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For years, Fred Bowen has written a column for young readers on youth sports topics for the Washington Post. He’s also a successful children’s sports book author. If you have young athletes in your family, or work with them, it’s well worth introducing them to Bowen’s work.
Recently, Bowen wrote a column that departed a little from his typical topics. He wrote about the need to teach our kids more lessons about democracy and how government works, as well as creating opportunities to practise those lessons. He believes sports present a great chance to do both those things.
I agree. We certainly could use more “disorganized” youth sports (as Bowen calls pickup games) and less adult-driven organized youth sports. One thing’s for sure, if you study youth sports in North America in any depth, you soon realize there’s too much adult in youth sports.
Disorganized sports (pickup or freelance, if you prefer) help kids learn to think for themselves. They develop problem-solving, leadership and teamwork skills, things many countries could certainly use more of today.
“At their best, sports are a place where kids can learn to be part of a team and work within a group,” writes Bowen. “In other words, sports can be a place where kids can learn about democracy.”
I’d venture to say that most young athletes today have never even organized their own pickup games. Their sports experiences are driven solely by adults, adults who tell them when to get into the minivan for a practice, game or personal training session. Often, parents will drive their kids an hour or more to play on a club travel team in which none of the kids involved live in the same neighbourhood.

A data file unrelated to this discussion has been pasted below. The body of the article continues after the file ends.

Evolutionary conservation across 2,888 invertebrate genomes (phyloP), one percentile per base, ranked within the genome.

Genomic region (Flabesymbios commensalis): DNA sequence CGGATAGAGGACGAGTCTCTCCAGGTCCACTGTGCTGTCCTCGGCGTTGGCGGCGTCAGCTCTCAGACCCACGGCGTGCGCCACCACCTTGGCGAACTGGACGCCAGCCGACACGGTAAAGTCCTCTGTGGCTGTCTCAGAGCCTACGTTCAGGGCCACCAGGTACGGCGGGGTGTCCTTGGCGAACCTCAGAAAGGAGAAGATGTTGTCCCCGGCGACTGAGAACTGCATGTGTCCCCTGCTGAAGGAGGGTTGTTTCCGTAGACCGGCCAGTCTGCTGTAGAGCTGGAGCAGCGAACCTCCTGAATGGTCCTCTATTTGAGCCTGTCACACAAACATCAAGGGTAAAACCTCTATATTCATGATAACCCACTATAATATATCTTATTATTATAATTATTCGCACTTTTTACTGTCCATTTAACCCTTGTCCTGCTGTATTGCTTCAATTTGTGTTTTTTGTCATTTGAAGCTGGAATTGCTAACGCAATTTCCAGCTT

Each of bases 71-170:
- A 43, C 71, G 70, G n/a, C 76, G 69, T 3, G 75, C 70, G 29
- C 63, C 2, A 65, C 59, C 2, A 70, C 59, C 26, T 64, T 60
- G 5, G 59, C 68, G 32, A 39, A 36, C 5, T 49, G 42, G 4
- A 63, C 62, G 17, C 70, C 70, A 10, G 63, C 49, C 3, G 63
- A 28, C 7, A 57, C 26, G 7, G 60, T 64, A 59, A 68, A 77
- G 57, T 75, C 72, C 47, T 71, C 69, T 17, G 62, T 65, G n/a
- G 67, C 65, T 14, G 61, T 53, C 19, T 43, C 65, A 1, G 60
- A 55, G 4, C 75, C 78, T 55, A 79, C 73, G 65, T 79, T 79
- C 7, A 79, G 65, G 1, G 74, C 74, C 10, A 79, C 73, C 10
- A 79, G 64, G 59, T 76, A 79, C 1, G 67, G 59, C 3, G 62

Kids organizing baseball, basketball or touch football games in a nearby park – via a phone tree they develop on their own – is a thing of the past. Carefree summers in which friends get together to play ball in a nearby field, as in the movie The Sandlot, are merely nostalgic notions today.
But it doesn’t have to be that way.
”I think kids would learn more about democracy if they played disorganized sports,” writes Bowen.
I do, too.
“Disorganized sports are games such as pickup basketball or soccer matches where sweatshirts on the ground are goals,” continues Bowen. “Games where kids – not parents or coaches – pick the teams, make the rules and call their own fouls.”
I bet the fun quotient would go way up for kids if they could participate in more disorganized sports. And we’d have fewer burnout cases.
The alternative is more cases of stolen youth like that of Olivia Moultrie. Moultrie is a 13-year-old soccer player of great skill. She recently signed a multiyear endorsement deal with Nike, giving up the soccer scholarship she accepted from the University of North Carolina when she was only 11-years-old.
Unfortunately, stories like Moultrie’s will encourage adults to get involved in youth sports activities to an even higher degree. The result will be more burnout cases and overuse injuries due to year-round sport specialization.
Allowing and encouraging more freelance play and pickup games doesn’t mean you’re giving up on helping kids become the best they can be in a given sport. In fact, helping to ensure that sports remain fun for kids is also the best way to enhance the chances of long-term success.
If adults make sports fun for kids, there’s a good chance they’ll develop a passion for the game. When that happens, they’ll be intrinsically motivated to succeed, and won’t need coaches or parents constantly pushing them and dragging them to practice.
As sociologist Alfie Kohn notes, “Nothing, according to the research, predicts excellence like finding the task fun.”
All of this doesn’t mean we have to junk organized youth sports. It just means looking for creative ways that kids can occasionally organize their own sports activities.
For example, organized youth sports coaches could let their kids create the day’s practice plan a few times every month. Or, periodically, they could let their young athletes plan scrimmage days, including letting them pick teams, make the rules and solve their own problems.
It might just result in better athletes and, more importantly, better citizens going forward.